Tax reform and fiscal space in developing countries

Abstract

This paper investigates empirically the effect of tax reform on fiscal space in developing countries. The analysis has used an unbalanced panel dataset comprising 99 developing countries (of which 37 Least developed countries—LDCs) over the period 1980–2015. It has shown empirical evidence that tax reform is associated with greater fiscal space in developing countries, with this positive impact being particularly higher for LDCs than for the set of other countries in the full sample. Furthermore, the higher the degree of openness to international trade, the greater is the positive effect of tax reform on fiscal space. In light of the importance of securing greater fiscal space to finance development needs, policymakers in developing countries should pursue their tax reform in the context of greater trade openness, notably with the assistance of both bilateral partners (developed countries) and relevant international institutions.

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Notes

  1. 1.

    See Botev et al. (2016), Cheng and Pitterle (2018) and Haley (2018) for a literature survey on the measure of fiscal space.

  2. 2.

    See also Gnangnon (2019a, b).

  3. 3.

    See the literature on the determinants of tax revenue (e.g. Baunsgaard and Keen 2010; Crivelli 2016; Crivelli and Gupta 2014; Gnangnon and Brun 2017; Gnangnon and Brun, 2018a; 2018b; Khattry and Rao 2002).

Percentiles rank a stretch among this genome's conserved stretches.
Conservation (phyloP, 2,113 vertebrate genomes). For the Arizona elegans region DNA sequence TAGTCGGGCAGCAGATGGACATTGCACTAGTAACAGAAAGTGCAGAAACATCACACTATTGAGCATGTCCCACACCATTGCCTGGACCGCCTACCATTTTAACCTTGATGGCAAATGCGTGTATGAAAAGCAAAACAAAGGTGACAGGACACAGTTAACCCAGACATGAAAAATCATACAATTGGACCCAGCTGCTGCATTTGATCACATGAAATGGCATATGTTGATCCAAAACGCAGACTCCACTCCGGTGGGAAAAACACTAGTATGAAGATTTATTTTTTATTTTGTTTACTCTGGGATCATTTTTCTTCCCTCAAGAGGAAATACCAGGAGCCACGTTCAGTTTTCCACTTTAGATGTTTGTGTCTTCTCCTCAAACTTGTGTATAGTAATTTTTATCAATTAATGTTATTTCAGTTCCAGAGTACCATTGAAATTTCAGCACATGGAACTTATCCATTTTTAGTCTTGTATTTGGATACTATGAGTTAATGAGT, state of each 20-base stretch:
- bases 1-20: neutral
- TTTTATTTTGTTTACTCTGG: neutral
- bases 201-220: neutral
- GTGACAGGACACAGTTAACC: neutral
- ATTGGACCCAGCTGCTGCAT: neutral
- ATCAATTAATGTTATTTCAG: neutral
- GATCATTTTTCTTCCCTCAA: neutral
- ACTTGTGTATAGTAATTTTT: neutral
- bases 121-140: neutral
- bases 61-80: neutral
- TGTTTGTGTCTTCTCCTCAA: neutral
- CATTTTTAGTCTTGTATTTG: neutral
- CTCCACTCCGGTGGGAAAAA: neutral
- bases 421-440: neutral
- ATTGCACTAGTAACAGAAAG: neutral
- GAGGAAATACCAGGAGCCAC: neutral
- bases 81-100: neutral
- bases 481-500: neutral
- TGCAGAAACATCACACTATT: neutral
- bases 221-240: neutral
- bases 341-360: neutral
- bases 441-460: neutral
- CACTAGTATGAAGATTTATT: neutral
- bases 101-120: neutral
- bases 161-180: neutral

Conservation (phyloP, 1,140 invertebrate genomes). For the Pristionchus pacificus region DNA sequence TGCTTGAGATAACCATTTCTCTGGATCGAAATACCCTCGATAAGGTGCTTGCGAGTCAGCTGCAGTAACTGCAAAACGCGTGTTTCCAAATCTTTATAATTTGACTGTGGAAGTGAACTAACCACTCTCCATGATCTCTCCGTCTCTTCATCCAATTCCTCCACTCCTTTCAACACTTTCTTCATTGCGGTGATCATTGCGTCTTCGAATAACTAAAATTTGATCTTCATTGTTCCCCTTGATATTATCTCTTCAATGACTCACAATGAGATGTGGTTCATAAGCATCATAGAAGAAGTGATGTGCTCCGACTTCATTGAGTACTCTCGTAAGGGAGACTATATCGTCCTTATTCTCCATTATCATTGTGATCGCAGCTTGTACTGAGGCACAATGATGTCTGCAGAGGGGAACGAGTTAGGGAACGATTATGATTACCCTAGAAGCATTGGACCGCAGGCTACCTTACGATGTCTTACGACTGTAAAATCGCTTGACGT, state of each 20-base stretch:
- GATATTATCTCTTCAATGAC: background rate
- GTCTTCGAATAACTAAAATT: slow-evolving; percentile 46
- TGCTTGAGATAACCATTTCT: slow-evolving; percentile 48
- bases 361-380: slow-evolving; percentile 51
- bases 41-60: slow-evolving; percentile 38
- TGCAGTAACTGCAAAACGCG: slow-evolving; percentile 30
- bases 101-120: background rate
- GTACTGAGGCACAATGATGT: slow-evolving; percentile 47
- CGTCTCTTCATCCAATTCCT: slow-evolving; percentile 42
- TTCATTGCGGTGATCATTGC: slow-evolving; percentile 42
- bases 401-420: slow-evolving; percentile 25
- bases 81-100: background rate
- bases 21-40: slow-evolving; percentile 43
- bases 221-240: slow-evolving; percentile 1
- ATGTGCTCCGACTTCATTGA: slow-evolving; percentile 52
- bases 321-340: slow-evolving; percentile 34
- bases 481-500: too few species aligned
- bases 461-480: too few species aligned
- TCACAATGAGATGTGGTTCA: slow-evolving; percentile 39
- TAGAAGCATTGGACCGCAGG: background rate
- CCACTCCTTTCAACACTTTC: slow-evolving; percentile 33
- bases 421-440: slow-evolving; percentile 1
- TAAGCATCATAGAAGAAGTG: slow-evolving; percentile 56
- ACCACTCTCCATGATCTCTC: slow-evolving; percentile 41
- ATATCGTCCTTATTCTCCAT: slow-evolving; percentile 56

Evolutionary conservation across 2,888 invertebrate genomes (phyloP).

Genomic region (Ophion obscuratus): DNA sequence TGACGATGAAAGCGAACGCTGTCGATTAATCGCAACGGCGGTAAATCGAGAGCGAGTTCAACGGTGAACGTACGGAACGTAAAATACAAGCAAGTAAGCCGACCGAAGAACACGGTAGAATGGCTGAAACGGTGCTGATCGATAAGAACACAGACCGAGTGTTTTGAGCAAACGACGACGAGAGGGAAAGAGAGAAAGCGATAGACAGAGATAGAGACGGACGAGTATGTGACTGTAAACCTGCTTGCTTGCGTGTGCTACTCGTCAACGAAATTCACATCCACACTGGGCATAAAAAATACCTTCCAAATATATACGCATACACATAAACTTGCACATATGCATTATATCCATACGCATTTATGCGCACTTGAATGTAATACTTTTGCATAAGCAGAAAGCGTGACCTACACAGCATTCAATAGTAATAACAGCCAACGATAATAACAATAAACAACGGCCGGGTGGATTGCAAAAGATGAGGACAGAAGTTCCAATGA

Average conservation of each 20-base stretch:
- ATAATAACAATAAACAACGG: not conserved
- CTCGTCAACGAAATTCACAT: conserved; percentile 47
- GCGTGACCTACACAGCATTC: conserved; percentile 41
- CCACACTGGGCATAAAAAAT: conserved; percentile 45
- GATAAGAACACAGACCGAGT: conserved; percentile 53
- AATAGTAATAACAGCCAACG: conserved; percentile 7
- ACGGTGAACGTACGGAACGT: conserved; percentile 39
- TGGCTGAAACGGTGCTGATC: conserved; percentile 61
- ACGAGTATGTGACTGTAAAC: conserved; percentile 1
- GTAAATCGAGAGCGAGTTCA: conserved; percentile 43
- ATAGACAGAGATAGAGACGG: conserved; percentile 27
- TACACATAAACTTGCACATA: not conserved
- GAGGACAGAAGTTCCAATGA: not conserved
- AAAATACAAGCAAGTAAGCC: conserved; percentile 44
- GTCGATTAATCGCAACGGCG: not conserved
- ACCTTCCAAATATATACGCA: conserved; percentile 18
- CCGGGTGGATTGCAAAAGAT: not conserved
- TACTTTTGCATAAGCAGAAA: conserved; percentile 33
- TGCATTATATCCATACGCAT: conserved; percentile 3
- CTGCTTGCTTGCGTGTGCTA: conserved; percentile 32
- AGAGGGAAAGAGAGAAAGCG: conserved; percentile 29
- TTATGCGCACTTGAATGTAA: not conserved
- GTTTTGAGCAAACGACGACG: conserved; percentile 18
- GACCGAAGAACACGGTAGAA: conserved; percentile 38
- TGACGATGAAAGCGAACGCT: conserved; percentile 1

4. 4.

    Further information on criteria used on the choice of countries included in this category could be obtained online at http://unohrlls.org/about-ldcs/.

  5. 5.

    We recognize that the use of the fiscal space indicator based on the De Facto Tax Base averaged over 4-year period for robustness check analysis might seem ad-hoc. However, the use of this alternative measure of fiscal space helps check the robustness of the results based on the "FSPACE5" indicator, in the absence of another reliable measure of the extent of tax transition reform.

  6. 6.

    See for example Morrissey et al. (2016); Yohou and Goujon (2017) for an analysis of the effect of shocks and exposure to shocks on public revenue.

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Acknowledgments

The Authors would like to express their gratitude to the anonymous Reviewers for their useful comments on this article. The latter represents the personal opinions of individual staff members of the WTO and is not meant to represent the position or opinions of the WTO or its Members, nor the official position of any staff members. Any errors or omissions are the fault of the authors.

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Appendices

Appendix 1

See Table 5.

Table 5 List of developed countries (Old Industrialized countries) used to compute the index of tax reform

Appendix 2

See Table 6.

Table 6 Definition and source of variables

Appendix 3

See Table 7.

Table 7 List of countries used in the analysis

Appendix 4

See Table 8.

Table 8 Standard descriptive statistics on the variables used in the analysis

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Gnangnon, S.K., Brun, JF. Tax reform and fiscal space in developing countries. Eurasian Econ Rev 10, 237–265 (2020). https://doi.org/10.1007/s40822-019-00135-z

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Keywords

  • Tax reform
  • De Facto Fiscal Space
  • Developing countries

JEL Classification

  • H20
  • H30
  • E62